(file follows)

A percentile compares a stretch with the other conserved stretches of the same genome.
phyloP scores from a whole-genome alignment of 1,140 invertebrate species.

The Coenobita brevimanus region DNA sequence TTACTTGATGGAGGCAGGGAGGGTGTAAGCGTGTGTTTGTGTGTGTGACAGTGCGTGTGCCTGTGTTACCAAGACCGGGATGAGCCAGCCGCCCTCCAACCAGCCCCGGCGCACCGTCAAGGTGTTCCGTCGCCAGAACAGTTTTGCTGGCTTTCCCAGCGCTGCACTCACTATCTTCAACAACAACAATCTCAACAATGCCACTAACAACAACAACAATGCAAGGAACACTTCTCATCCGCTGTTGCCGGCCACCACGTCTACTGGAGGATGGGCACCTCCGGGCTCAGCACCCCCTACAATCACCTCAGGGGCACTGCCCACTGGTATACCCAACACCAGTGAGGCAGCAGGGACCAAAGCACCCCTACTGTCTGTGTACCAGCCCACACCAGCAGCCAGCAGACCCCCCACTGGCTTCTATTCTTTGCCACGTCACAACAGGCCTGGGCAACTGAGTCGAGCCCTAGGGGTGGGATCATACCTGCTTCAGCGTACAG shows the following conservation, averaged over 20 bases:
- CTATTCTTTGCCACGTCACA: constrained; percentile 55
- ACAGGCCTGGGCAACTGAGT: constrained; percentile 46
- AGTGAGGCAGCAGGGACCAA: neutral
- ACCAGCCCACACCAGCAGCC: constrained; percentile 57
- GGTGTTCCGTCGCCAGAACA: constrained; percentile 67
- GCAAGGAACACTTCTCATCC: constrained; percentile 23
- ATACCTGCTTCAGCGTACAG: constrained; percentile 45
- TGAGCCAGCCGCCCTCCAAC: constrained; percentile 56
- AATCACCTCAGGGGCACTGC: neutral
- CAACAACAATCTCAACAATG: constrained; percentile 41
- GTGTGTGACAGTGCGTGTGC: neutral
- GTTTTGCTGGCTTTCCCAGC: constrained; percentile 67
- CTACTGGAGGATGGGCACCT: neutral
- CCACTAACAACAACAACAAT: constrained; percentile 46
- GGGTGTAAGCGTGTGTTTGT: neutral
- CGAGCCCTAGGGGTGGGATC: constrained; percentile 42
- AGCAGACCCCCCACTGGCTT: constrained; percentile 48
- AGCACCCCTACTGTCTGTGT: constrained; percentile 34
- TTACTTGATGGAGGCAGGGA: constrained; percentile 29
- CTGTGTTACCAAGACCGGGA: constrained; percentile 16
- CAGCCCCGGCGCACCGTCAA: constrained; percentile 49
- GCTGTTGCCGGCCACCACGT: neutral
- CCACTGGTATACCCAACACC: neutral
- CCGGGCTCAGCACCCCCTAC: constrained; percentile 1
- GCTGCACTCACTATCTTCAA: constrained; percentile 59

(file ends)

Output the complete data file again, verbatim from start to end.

A percentile compares a stretch with the other conserved stretches of the same genome.
phyloP scores from a whole-genome alignment of 1,140 invertebrate species.

The Coenobita brevimanus region DNA sequence TTACTTGATGGAGGCAGGGAGGGTGTAAGCGTGTGTTTGTGTGTGTGACAGTGCGTGTGCCTGTGTTACCAAGACCGGGATGAGCCAGCCGCCCTCCAACCAGCCCCGGCGCACCGTCAAGGTGTTCCGTCGCCAGAACAGTTTTGCTGGCTTTCCCAGCGCTGCACTCACTATCTTCAACAACAACAATCTCAACAATGCCACTAACAACAACAACAATGCAAGGAACACTTCTCATCCGCTGTTGCCGGCCACCACGTCTACTGGAGGATGGGCACCTCCGGGCTCAGCACCCCCTACAATCACCTCAGGGGCACTGCCCACTGGTATACCCAACACCAGTGAGGCAGCAGGGACCAAAGCACCCCTACTGTCTGTGTACCAGCCCACACCAGCAGCCAGCAGACCCCCCACTGGCTTCTATTCTTTGCCACGTCACAACAGGCCTGGGCAACTGAGTCGAGCCCTAGGGGTGGGATCATACCTGCTTCAGCGTACAG shows the following conservation, averaged over 20 bases:
- CTATTCTTTGCCACGTCACA: constrained; percentile 55
- ACAGGCCTGGGCAACTGAGT: constrained; percentile 46
- AGTGAGGCAGCAGGGACCAA: neutral
- ACCAGCCCACACCAGCAGCC: constrained; percentile 57
- GGTGTTCCGTCGCCAGAACA: constrained; percentile 67
- GCAAGGAACACTTCTCATCC: constrained; percentile 23
- ATACCTGCTTCAGCGTACAG: constrained; percentile 45
- TGAGCCAGCCGCCCTCCAAC: constrained; percentile 56
- AATCACCTCAGGGGCACTGC: neutral
- CAACAACAATCTCAACAATG: constrained; percentile 41
- GTGTGTGACAGTGCGTGTGC: neutral
- GTTTTGCTGGCTTTCCCAGC: constrained; percentile 67
- CTACTGGAGGATGGGCACCT: neutral
- CCACTAACAACAACAACAAT: constrained; percentile 46
- GGGTGTAAGCGTGTGTTTGT: neutral
- CGAGCCCTAGGGGTGGGATC: constrained; percentile 42
- AGCAGACCCCCCACTGGCTT: constrained; percentile 48
- AGCACCCCTACTGTCTGTGT: constrained; percentile 34
- TTACTTGATGGAGGCAGGGA: constrained; percentile 29
- CTGTGTTACCAAGACCGGGA: constrained; percentile 16
- CAGCCCCGGCGCACCGTCAA: constrained; percentile 49
- GCTGTTGCCGGCCACCACGT: neutral
- CCACTGGTATACCCAACACC: neutral
- CCGGGCTCAGCACCCCCTAC: constrained; percentile 1
- GCTGCACTCACTATCTTCAA: constrained; percentile 59